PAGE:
Gerard Boulay’s wines deserve to be considered in the same category as the Cotat’s.  The Boulay family can trace its roots in Chavignol back to the 1300’s.  Gerard recently took over many of the vines that used to be cultivated by his cousin Pierre in addition to his own holdings.  Gerard makes wines from very old vines, the youngest of which he planted in 1972.  The average age of the vines is 45 years old.  He makes four Sancerre’s (plus a Rose) that are all very good.  The basic Chavignol runs around $25, the Clos de Beaujeu and Mont Damnes are around $30 and his Comtesse costs around $50.  All of these are great examples of Sancerre. 


Other producers who make very good Sancerres available for more reasonable pricing include  Pascal Jolivet, Henri Bourgeois, Jean Reverdy, and Francis Blanchet.  Their wines should be available for under $30 and in some markets, under $20.  I enjoy a wide variety every summer from these producers and others. 

Just across the Loire River sits the appellation of Pouilly Fumé, with a similar history to its neighbor Sancerre.  Vines were grown in the area at least as far back as the fourth century.  Louis XI was a fan of the wines from Pouilly.  Prior to phyloxerra, the main grape was Chasselas, a white grape that makes sweet wines.  Chasselas is still grown in the area and sold under the appellation of Pouilly-sur-Loire.  In 1937 Pouilly Fumè was granted AOC status for its Sauvignon Blanc wines. 

There are two theories as to why the wines are called Fumè.  One is that it is because the flinty/chalk soils give the wines a smoky quality reminiscent of gunpowder.  It is from the flinty soils that the best Pouilly Fumè’s are made.  The other theory is that when the green grapes ripen, they have a smoke colored gray bloom on them that the vignerons refer to as blanc fume.  Both theories will work.  I am not sure there is much difference between Pouilly Fumè’s and Sancerre, but if there is one, it is the smokiness which is absent from all but a few Sancerre’s. 

Probably the best wines made in Pouilly Fumé are from Didier Dagueneau.  Sadly, Mr. Dagueneau passed away last year in an aviation accident.  His son has taken over the domaine and from all reports seems to have the same dedication to quality.  The wines have not been released so time will tell.  Dageuneau wines are very expensive.  The best wine called Silex costs well over $100 a bottle.  His basic Pouilly Fumé costs $60 a bottle.  These are, however, spectacular bottles of wine that not only are capable of ageing, but demand at least a year or two to develop.  Dagueneau also had begun to make a Sancerre from Mont Damnes in 2007.  I have not tasted it yet, but I am sure it will be great.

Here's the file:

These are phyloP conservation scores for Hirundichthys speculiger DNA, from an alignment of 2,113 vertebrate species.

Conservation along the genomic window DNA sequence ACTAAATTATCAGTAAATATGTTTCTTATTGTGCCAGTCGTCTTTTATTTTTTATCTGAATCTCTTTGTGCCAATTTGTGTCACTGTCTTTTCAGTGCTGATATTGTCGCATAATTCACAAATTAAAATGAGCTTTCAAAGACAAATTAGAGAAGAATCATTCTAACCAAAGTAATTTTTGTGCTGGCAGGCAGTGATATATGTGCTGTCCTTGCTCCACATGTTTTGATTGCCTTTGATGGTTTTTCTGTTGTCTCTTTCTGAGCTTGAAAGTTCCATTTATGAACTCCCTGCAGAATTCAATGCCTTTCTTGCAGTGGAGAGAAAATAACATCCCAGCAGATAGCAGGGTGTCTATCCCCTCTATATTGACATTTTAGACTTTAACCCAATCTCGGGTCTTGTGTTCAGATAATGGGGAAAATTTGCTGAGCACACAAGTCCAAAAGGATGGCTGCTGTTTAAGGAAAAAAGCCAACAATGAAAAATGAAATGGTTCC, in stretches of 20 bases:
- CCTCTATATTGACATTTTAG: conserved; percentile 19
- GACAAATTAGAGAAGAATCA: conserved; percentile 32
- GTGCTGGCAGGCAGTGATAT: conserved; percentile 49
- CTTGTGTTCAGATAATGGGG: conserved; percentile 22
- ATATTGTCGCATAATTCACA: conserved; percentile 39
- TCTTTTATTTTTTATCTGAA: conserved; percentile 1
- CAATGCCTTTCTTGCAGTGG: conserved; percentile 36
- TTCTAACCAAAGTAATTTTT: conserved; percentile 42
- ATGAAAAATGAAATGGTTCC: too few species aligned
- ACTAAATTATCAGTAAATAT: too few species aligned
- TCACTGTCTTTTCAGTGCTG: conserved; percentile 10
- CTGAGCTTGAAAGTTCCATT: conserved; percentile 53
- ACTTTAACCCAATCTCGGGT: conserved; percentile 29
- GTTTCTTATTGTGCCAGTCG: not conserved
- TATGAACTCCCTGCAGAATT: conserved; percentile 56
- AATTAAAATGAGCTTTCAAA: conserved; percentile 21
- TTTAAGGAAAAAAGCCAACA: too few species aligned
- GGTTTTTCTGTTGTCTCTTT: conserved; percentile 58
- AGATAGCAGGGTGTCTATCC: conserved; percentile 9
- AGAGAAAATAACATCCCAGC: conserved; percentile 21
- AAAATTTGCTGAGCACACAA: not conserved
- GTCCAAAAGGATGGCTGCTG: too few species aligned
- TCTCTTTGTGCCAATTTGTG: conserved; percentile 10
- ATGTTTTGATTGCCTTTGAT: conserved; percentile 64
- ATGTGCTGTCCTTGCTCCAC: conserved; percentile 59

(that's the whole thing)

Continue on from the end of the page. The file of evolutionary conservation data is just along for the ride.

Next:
There is also a producer in Pouilly Fumé named Serge Dagenau.  This is Didier’s brother and while his wines are nice and much less expensive, they are not in the same class.  Other producers whom I have enjoyed include some of the same that I listed from Sancerre including Pascal Jolivet, Henri Bourgeois, Jean Reverdy, and Francis Blanchet.

Most of these wines should be drunk in the within three or four years of vintage, but a few are capable of reaching great heights with age.  The Loire Valley is a large place, and in any given year, the climate from one end to the other may be inconsistent.  It may still be useful to consult with the Loire Valley, France - Wine Vintage Chart as a general guideline.  In my opinion, 2002, 2004, and 2005 have been the best of recent vintages.  However, with the exception of the few producers at the top of the hierarchy, most of the wines from these vintages should have already been consumed.  Still, I would not hesitate to buy a reasonably priced bottle from a more recent vintage. 

The Sauvignon Blanc wines of the Loire tend to be lower in alcohol.  These are not the grassy Sauvignon Blanc wines of California or the tropical fruit laden wines of New Zealand.  At their best, they are crisp, mineral driven wines that often can have a delightful herbaceous note.  At their worst they can be under ripe with aromas of cat pee.  There is a wide variety out there so it is important to experiment and take the recommendations of friends or trusted sources.  Most of the wines are unoaked which is a good thing for Sauvignon Blanc in general and the Loire version in particular.  It is their lovely aromatics and their crispness which makes them so enjoyable and the use of oak diminishes this quality.  The Loire versions have a refreshing white grapefruit-citrus quality that goes well with a variety of sea food and goat cheese.  Although outside the scope of this article, there are also some very good Sauvignon Blanc’s being produced elsewhere in the Loire AOC’s of Cheverny, Menetou-Salon, and Quincy. 

I hope you all go out and try a bottle or two and please, let me know what you think.  By all means, if you see a bottle from Cotat or Dagueneau, and it is within your budget, try it. 


Loren Sonkin is an IntoWine.com Featured Contributor and the Founder/Winemaker at Sonkin Cellars.